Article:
On March 8 Fossil Friday, I posted an 80-million-year-old dinosaur bone from New Mexico, which I identified as a tibia (shin bone). At the time, it was only partially prepped, and since then, WSC volunteer Joe Reavis has been working tirelessly to remove the remaining mudstone.
“Max’s Minions” is the informal name for WSC’s junior research volunteer program. The Minions perform a variety of lab duties for us, including 3D scanning, molding and casting, skinning carcasses for our dermestid colony, preparing fossils, and other tasks. Several of them are also working on their own research projects. Continue reading
Last week Cogstone Resource Management (http://www.cogstone.com) delivered a collection of Pleistocene deposits from Ventura County to the Western Science Center. This included a number of both vertebrate and invertebrate fossils. Continue reading
The big news this week for Western Science Center was the naming of a new species of mastodon, Mammut pacificus. Continue reading
Today’s Fossil Friday specimen comes from a location we’ve never before featured on this blog, Joshua Tree National Park. Continue reading
We have discovered many isolated dinosaur limb bones in the Upper Cretaceous Menefee Formation of New Mexico. Although it’s difficult to infer the full appearance of a dinosaur from a single bone, even isolated bones can tell us a great deal about what kinds of dinosaurs were roaming around 80 million years ago, and can be very surprising!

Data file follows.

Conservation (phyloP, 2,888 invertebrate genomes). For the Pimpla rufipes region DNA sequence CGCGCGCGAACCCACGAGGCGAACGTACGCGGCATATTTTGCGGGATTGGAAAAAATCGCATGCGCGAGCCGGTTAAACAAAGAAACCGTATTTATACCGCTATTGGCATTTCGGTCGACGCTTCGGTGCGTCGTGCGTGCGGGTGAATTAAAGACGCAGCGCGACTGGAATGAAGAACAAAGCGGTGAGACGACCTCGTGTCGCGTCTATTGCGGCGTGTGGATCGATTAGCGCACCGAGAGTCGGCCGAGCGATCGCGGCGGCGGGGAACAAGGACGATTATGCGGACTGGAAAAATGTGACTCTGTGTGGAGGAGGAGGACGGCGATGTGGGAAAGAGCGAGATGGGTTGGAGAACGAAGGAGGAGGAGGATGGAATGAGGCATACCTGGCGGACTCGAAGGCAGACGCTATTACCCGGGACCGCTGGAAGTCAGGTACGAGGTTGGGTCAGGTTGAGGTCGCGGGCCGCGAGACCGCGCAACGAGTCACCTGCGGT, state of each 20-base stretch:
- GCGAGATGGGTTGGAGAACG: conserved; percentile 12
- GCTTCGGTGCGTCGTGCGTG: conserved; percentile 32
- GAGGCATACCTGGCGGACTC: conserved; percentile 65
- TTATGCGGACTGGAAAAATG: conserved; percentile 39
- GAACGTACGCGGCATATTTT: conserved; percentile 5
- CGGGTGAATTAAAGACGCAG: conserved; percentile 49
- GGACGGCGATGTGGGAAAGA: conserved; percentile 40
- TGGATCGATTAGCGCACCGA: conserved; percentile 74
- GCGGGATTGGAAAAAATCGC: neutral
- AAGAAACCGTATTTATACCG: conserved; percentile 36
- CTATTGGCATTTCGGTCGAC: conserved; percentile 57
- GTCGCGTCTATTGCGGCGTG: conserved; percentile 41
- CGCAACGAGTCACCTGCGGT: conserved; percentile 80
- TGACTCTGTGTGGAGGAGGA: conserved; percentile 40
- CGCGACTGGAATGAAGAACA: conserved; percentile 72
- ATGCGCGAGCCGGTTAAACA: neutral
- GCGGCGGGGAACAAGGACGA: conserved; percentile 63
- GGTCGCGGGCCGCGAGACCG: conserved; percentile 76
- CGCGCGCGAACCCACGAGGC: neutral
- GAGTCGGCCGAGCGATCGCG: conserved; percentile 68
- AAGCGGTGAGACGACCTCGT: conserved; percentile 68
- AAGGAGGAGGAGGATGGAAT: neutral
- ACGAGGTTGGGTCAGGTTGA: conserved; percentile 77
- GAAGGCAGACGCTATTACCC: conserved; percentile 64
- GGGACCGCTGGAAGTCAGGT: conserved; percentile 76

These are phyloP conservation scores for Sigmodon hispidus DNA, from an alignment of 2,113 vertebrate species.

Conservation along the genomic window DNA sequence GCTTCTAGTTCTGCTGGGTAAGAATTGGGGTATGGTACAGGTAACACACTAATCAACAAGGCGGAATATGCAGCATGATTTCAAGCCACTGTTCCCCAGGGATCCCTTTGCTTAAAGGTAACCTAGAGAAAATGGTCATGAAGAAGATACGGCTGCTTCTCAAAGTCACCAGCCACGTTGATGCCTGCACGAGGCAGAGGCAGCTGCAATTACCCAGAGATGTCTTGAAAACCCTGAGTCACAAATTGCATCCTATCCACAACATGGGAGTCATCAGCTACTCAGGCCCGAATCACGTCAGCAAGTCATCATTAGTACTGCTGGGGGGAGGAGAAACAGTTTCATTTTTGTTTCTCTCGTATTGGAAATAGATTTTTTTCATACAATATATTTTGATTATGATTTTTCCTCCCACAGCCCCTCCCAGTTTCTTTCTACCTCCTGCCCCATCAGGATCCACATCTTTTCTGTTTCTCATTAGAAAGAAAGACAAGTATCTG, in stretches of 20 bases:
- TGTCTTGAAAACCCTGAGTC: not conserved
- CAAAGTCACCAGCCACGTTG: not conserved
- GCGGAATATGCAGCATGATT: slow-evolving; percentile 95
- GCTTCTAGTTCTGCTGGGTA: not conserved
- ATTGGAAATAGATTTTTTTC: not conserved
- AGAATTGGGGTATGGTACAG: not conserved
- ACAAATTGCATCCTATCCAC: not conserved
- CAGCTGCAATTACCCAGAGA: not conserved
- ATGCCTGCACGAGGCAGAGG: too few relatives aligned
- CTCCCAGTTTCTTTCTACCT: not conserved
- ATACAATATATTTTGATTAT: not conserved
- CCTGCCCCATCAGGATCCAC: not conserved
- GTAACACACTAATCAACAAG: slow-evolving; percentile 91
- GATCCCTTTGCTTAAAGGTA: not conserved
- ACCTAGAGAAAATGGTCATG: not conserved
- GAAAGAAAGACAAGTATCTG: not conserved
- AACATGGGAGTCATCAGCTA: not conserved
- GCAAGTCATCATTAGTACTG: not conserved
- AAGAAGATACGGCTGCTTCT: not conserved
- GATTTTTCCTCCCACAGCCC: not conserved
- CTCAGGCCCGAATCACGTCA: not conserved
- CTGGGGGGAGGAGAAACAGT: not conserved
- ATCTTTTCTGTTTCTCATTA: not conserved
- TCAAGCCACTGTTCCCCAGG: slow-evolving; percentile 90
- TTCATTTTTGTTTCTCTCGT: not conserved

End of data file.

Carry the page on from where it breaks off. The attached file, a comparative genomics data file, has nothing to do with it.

This bone was collected by my colleagues at the Zuni Dinosaur Institute for Geosciences and volunteers with the Southwest Paleontological Society in 2015. We have been thinking that it was possibly two dinosaur limb bones next to each other. However, Western Science Center volunteer Joe Reavis opened up the plaster jacket this week, and it turns out that it contains a single massive shin bone, a tibia. The bone is still partially encased in mudstone, but we’ll keep working on it to determine what sort of dinosaur walked around on this immensely thick bone.
Post by Curator Dr. Andrew McDonald.
In the Western Science Center lab, we’re making steady progress through several field seasons’ worth of fossils from the Menefee Formation in New Mexico. We’re working on fossils of dinosaurs, crocodiles, turtles, and plants, all dating to around 80 million years ago.
On January 25, I showed you a horned dinosaur vertebra that was still partially encased in its plaster field jacket. Continue reading
Last summer we took delivery of Mystic, a Pliocene baleen whale from Santa Cruz County. It will take us years to fully prepare Mystic, but we have started working on it, and we’ve made some interesting progress. Continue reading